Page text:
Pentagon Demands Russia Remove Convoy "Immediately" As NYT Reports Russians Firing Artillery In UkraineSubmitted by Tyler Durden on 08/22/2014 15:32 -0400
UPDATE: Official Russian denial - no YouTube - *CHURKIN: NO PROOF OF RUSSIAN ARTILLERY IN UKRAINE
The Russian military has moved artillery units manned by Russian personnel inside Ukrainian territory in recent days and is using them to fire at Ukrainian forces, New York Times reported, citing NATO officials. The Russian move, NYTimes reports, represents a significant escalation of the Kremlin’s involvement in the fighting there and comes as a convoy of Russian trucks with humanitarian provisions has crossed into Ukrainian territory without Kiev’s permission. The US is now getting involved, as WSJ reports,
- Pentagon calls on Russia to 'Remove Vehicles Immediately' From Ukraine
- Kirby says "very concerned" by Russian convoy in Ukraine.
Ukrainian Security Service chief Valentyn Nalyvaichenko said the move amounted to a "direct invasion," and The Pentagon has warned "failure to [remove its vehicles] will result in further costs and isolation."
The 30 statistics that you are about to read prove beyond a shadow of a doubt that the middle class in America is being systematically destroyed. Once upon a time, the United States had the largest and most prosperous middle class in the history of the world, but now that is changing at a staggering pace. Yes, the stock market has soared to unprecedented heights this year and there are a few isolated areas of the country that are doing rather well for the moment. But overall, the long-term trends that are eviscerating the middle class just continue to accelerate.
James Risen is not just a phenomenal reporter, he is also an extremely courageous and honorable American patriot. The Obama Administration is threatening the pulitzer prize winning journalist with prison unless he reveals the source behind one of his stories. The fact our own government would resort to threats of incarceration in order to instill fear in the press to prevent it from doing its job is quite telling and extremely dangerous. Mr. Risen understands this danger more than just about anyone else, which is why he has previously stated he is prepared to go to jail in order to defend the First Amendment from Obama, who he calls "the greatest enemy to press freedom in a generation."
Why So Much Anger In Ferguson? 10 Facts About The Massive Economic Gap Between White & Black AmericaSubmitted by Tyler Durden on 08/19/2014 21:48 -0400
When people feel like they don't have anything else to lose, they are likely to do just about anything. Many in the mainstream media seem absolutely mystified as to why there is so much anger in Ferguson, but as I pointed out yesterday, all of this anger did not erupt out of a vacuum. Economic conditions in Ferguson, and for African-Americans as a whole, have been deteriorating for years. Sadly, many white Americans are totally oblivious to any of this.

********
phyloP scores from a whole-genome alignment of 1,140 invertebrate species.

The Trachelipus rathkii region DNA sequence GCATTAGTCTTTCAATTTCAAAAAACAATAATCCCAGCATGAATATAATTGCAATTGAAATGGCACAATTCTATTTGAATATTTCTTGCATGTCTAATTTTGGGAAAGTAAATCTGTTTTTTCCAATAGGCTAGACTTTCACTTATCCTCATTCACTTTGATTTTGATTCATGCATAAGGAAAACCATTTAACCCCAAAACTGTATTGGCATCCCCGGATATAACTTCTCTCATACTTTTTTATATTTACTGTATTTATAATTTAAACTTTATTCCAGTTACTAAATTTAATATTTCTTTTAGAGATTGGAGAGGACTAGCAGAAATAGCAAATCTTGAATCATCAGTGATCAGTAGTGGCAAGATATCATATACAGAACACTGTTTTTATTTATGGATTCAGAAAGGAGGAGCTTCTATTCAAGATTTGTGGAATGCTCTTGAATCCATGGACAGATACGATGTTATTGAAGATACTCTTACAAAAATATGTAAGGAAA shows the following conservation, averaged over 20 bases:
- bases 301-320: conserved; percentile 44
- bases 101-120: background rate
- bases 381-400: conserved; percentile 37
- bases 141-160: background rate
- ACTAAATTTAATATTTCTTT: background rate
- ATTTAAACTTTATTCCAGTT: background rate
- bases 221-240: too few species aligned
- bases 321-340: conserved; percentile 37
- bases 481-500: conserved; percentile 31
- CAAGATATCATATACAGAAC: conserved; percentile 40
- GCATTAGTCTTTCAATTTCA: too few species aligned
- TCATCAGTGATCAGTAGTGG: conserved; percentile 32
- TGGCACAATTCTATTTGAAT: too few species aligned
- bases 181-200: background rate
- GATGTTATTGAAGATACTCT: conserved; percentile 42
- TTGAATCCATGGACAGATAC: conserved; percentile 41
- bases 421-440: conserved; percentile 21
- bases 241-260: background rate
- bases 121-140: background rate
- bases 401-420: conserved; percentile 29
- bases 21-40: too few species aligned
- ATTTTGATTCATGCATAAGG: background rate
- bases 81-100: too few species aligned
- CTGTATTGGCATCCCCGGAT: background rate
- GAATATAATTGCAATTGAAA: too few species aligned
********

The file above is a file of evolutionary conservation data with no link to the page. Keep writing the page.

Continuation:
“War Necessarily Inflicts Severe Economic Harm Even On the Victor”
Of all the awful tensions roiling and coiling in American society, it’s only a little bit surprising that the racial module is blowing off now rather than, say, the stock market. Perhaps it’s a seasonal thing: race riots in the summer; stock market crashes in the fall, revolutions in the spring.
The current US air strikes in Iraq are unlikely to have a significant impact on defense spending or oil prices, Goldman Sachs writes, unless the scale of the conflict changes considerably. Evidence from past US conflicts that were similar in scale also suggests little impact on confidence and at most mixed evidence of a flight-to-safety effect in financial markets. The exchange of sanctions with Russia - a relatively minor US trading partner - is also likely to have only a modest impact on the US economy. Of course, Goldman caveats, both situations are highly unpredictable; as they expect little reaction to recent events from Fed officials, who have generally not discussed conflicts of this magnitude unless accompanied by other economic concerns, such as a large rise in oil prices.
We believe Ferguson will be seen as a major turning point. The point in which many well-intentioned, but incredibly naive folks in white mainstream America woke up to what we have become. Many people, particularly those in the media, have been willfully ignorant about the destruction of freedom and civil liberties in America. The events in Fergus have taken a gigantic mirror and successfully pointed it squarely at our civil society and the image it has reflected back is one of a horrific, militarized, authoritarian monster. So how did this transformation occur and what does it mean going forward?